Re: WebserversFrom: email@example.com
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Date: Fri, 17 May 2002 12:23:41 -0400 From: firstname.lastname@example.org To: email@example.com
On Wed, May 15, 2002 at 11:46:41AM -0500, Robert Buel wrote:
> That would be true if both NOS's required equal intuition to
> master...but they don't...I can stumble around in MS and see
> configurational windows--and usually find what I'm looking for...but on
> a 'NIX box, you have to specifically enter in commands (read: know the
> commands)to configure each aspect of the NOS. Sure, there are windowed
> GUI interfaces available, but then, it becomes Windows, doesn't it?
No, it just has a GUI. That's like saying 95 and 2000 are the same OS.
They aren't but they look the same to the uninitiated.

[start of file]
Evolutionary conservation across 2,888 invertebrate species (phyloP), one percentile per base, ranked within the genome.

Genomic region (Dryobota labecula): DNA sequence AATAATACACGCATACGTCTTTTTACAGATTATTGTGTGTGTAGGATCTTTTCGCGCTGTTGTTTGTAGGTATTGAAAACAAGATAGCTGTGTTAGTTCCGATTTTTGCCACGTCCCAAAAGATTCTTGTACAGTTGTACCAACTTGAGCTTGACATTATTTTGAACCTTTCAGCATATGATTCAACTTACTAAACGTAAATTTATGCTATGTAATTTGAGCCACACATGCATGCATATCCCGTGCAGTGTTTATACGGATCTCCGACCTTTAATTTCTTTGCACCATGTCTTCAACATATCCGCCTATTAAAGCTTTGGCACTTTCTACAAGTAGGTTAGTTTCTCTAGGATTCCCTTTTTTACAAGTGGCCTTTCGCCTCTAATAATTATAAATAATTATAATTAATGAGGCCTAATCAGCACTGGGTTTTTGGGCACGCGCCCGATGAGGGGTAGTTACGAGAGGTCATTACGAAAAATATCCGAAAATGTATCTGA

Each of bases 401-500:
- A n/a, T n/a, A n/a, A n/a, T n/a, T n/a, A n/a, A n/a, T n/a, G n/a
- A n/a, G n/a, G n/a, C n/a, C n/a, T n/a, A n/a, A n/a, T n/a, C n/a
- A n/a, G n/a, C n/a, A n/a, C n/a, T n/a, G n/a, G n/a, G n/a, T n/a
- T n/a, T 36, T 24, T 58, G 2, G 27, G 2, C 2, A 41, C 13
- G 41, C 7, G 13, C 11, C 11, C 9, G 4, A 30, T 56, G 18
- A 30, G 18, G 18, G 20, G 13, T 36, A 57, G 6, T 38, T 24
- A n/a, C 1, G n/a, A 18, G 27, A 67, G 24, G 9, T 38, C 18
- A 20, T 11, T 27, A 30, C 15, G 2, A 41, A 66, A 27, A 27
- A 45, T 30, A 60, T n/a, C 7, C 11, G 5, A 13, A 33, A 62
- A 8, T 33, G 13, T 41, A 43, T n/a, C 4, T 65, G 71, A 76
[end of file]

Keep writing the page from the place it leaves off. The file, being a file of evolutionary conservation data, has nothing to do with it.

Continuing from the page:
> I agree that once you have mastered the NOS's, that the effort to
> achieve that is, in fact, equal. It's just that the newbie would find it
> easier to have a visual representation and configurational groups to
> learn from--i.e. "figuring it out" is easier.
For newbies, maybe. It's not really that easy, though. You have to go
through a bunch of menus to get anything done, and remembering a series
of 10 buttons to press is harder for me than remembering what command
does something and then looking it up on a man page.
> I think that better analogies might be:
> >Driving with an automatic versus a stick shift.
> >Using a manual camera versus an automatic camera
I think the only reason these analogies hold up is because UNIX lets
you get into the guts easier. Once you've got a UNIX box up and tuned,
it can be as easy to use as Windows.
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